Nineteen-year-old Vander Finotti is the founder and president of Federal University of Goiás’ Partners Student Chapter in Brazil, where he is in his second year of the university’s International Relations program.
One perk of being a Partners chapter member is the opportunity to apply for Travel Grants. Distributed through Partners’ Education and Culture program, Travel Grants fund visits to other Partners chapters throughout the Western Hemisphere to collaborate on areas of mutual interest, including education, art, and student exchanges.
In 2016, I applied for a Travel Grant to attend Partners’ 2016 Convention in Guadalajara, Mexico, as well as to visit Denver, Colorado and Laramie, Wyoming, two of Brazil’s Partners Chapters’ sister states. The process was simple thanks to the guidance and support I received from Partners’ Campus Engagement Officer Karen Guzman and the President of a Brazil Partners Chapter, Rejane Dal Molin.
I went on my trip seeking to collect information on how to build a stronger Student Chapter back home. Throughout my time in the United States and Mexico, I observed what types of service projects and exchange programs could fit into our vision and mission and what kinds of ideas could help us with fundraising.
At Partners’ Convention, which took place from Oct. 25-29, I learned about service projects in the fields of agriculture, health, global security, higher education, and youth. I also learned about past chapter Education and Culture exchanges.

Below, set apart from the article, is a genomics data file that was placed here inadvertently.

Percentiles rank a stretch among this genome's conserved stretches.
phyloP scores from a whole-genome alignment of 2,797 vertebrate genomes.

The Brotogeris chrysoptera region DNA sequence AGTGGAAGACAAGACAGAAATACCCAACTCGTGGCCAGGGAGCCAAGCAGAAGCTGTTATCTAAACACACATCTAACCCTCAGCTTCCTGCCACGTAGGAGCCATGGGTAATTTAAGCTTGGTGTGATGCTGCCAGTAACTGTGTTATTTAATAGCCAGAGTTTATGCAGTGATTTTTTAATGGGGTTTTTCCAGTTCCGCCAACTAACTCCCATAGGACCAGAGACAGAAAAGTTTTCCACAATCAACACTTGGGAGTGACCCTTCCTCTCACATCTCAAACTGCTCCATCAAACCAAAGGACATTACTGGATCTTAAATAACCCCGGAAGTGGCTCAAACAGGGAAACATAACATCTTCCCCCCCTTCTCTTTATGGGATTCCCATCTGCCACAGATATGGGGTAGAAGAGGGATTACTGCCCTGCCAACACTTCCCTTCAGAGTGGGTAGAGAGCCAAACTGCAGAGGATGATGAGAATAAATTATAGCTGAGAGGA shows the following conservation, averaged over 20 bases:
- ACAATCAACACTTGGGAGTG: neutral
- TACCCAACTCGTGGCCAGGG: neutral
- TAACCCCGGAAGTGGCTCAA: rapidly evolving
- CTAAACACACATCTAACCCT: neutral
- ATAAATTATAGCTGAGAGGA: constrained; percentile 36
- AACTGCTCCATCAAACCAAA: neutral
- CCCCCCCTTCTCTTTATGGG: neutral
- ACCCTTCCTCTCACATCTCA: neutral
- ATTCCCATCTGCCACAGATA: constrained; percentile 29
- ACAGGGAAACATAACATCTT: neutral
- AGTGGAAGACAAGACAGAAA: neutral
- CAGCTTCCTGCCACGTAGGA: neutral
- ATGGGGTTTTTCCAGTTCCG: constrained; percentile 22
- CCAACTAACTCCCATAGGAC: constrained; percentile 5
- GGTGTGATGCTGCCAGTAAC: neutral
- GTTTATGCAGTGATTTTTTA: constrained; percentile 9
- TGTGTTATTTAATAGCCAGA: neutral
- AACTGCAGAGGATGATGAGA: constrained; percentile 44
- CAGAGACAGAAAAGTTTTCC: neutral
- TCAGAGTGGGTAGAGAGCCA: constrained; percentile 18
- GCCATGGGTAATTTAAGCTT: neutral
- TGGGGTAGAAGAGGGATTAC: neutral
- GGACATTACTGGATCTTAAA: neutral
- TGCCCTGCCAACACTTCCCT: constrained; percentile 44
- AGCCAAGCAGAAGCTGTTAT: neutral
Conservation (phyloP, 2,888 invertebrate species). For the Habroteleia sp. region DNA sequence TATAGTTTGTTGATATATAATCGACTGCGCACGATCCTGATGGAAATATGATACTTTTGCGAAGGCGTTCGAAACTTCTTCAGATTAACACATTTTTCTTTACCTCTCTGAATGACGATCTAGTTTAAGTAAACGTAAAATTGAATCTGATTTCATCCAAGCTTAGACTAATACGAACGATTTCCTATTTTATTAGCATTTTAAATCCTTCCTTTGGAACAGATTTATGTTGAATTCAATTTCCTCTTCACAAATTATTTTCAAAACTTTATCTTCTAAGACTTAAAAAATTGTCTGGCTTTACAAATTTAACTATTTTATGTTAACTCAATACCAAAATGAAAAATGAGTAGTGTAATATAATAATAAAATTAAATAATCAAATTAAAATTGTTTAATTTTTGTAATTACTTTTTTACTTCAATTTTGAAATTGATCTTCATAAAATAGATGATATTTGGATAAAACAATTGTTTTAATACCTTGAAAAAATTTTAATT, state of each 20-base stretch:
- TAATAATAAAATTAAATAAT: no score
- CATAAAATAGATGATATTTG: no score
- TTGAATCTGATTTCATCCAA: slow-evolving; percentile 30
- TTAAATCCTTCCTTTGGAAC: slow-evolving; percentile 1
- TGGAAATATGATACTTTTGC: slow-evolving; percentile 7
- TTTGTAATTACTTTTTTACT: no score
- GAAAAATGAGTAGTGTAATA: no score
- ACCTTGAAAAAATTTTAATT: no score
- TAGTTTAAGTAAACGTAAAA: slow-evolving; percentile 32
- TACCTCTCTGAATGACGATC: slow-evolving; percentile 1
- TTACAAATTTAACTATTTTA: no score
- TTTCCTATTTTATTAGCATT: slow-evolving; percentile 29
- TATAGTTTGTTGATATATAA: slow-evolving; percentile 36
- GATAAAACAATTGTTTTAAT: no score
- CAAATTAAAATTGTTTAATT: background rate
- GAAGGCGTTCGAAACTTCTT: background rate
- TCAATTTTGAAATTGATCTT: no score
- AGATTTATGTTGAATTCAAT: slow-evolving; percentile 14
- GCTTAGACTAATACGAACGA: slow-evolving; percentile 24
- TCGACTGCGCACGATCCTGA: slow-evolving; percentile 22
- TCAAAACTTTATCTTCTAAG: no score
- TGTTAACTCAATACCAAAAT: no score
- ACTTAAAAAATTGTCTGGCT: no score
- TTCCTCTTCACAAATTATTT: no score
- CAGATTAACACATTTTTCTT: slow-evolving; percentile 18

The highlight of my trip was Wyoming, where I stayed Nov. 9-19. It was there that I found out that a state most of people view as in the middle of nowhere is an incubator for amazing social projects that I could adapt for my student chapter. I also learned the biggest lesson of my trip, nowhere is too small if people with big hearts live there.
My trip can be summarized as “a lot of first times” – my first time traveling outside Brazil; my first time camping; my first time lying down in the grass to see the stars; my first time going to the cemetery at night; my first time at a basketball game; my first time watching a play in English, and much more. More than experiencing the American culture, I now admire it.
I confess that in the beginning I was afraid of everything – to get lost, to struggle with English, that people would do not like me, etc. However, I was always welcomed warmly and with immense support. As soon as I saw Karen at the Convention in Guadalajara, or Mr. Reed, my host in Denver, or Dorly Piske, my host in Laramie all my fears disappeared. I am thankful for every single person who made me feel like I was at home during my time outside Brazil.